What is a Graphic Designer?
A graphic designer is someone who creates visual concepts, by hand or by using computer software, to communicate ideas that inspire, inform, or captivate consumers. They help to make an organization recognizable by selecting colour, images, or logo designs that represent a particular idea or identity to be used in advertising and promotions.
Also known as: Brand Identity Developer, Visual Communication Designer, Communication Designer
What does a Graphic Designer do?
Graphic designers combine art and technology to communicate ideas through images and the layout of web screens and printed pages. They may use a variety of design elements to achieve artistic or decorative effects. They develop the overall layout and production design for advertisements, brochures, magazines, and corporate reports. Graphic designers work with both text and images. They often select the type, font, size, colour, and line length of headlines, headings, and text. Graphic designers also decide how images and text will go together on a page or screen, including how much space each will have. When using text in layouts, they collaborate closely with writers who choose the words and decide whether the words will be put into paragraphs, lists, or tables. Their work typically involves the following:
Meet with clients or the art director to determine the scope of a project
Advise clients on strategies to reach a particular audience
Determine the message the design should portray
Create images that identify a product or convey a message
Develop graphics and visual or audio images for product illustrations, logos, and websites
Create designs either by hand or by using computer software packages
Select colours, images, text style, and layout
Present the design to clients or the art director
Incorporate changes recommended by the clients into the final design
Review designs for errors before printing or publishing them
Graphic design is becoming increasingly important in the sales and marketing of products. Therefore, graphic designers, also referred to as communication designers, often work closely with people in advertising and promotions, public relations, and marketing. Frequently, designers specialize in a particular category or type of client. For example, some create credits for motion pictures, while others work with print media and create signs or posters.
Graphic designers must keep up with new and updated computer graphics and design software, either on their own or through formal software training programs. They must be able to create designs that are artistically interesting and appealing to clients and consumers. They produce rough illustrations of design ideas, either by hand sketching or by using a computer program.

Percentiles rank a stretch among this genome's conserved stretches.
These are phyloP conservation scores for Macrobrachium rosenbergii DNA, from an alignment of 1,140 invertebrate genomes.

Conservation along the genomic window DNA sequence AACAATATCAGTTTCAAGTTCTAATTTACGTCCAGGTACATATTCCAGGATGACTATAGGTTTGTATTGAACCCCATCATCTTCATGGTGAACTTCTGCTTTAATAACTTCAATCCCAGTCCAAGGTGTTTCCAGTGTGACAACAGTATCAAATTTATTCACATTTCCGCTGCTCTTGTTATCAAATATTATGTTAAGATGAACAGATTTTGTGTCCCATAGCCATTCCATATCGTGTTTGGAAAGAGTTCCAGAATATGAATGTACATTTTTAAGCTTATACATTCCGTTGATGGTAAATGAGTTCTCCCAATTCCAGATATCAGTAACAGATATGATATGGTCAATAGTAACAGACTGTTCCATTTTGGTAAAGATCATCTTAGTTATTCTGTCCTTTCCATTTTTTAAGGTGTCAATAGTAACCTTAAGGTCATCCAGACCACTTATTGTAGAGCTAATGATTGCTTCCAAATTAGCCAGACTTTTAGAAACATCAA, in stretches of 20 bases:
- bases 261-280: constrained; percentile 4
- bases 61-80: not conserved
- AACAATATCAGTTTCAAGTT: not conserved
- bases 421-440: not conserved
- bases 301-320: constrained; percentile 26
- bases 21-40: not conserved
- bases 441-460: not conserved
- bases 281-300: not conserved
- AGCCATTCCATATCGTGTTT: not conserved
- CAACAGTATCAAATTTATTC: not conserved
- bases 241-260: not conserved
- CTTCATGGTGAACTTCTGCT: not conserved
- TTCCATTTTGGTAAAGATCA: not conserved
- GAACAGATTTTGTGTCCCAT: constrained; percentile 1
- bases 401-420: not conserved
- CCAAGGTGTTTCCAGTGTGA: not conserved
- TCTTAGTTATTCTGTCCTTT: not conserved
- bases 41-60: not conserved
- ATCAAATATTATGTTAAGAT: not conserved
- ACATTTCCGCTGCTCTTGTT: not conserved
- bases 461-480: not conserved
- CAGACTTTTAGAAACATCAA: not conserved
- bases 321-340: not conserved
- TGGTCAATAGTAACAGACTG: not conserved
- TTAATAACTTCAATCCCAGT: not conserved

Graphic designers must communicate with clients, customers, and other designers to ensure that their designs accurately reflect the desired message and effectively express information. Most use specialized graphic design software to prepare their designs. They must be able to think of new approaches to communicating ideas to consumers. They develop unique designs that convey a recognizable meaning on behalf of their clients.
Graphic designers often work on projects with other graphic designers and marketers, business analysts, writers, and programmers. They must collaborate to produce successful websites, publications, and other products. Some individuals with a background in graphic design teach in design schools, colleges, and universities.
What is the workplace of a Graphic Designer like?
Graphic designers generally work in studios where they have access to drafting tables, computers, and the software necessary to create their designs. Although many work independently, those who work for specialized graphic design firms often work as part of a team. Some designers telecommute. Many graphic designers collaborate with colleagues on projects or work with clients located around the world.
Most graphic designers work full time, but schedules can vary depending on workload and deadlines. In 2010, about 29% of graphic designers were self-employed. These individuals may need to adjust their workday to meet with clients in the evenings or on weekends. In addition, they may spend some of their time looking for new projects or competing with other designers for contracts.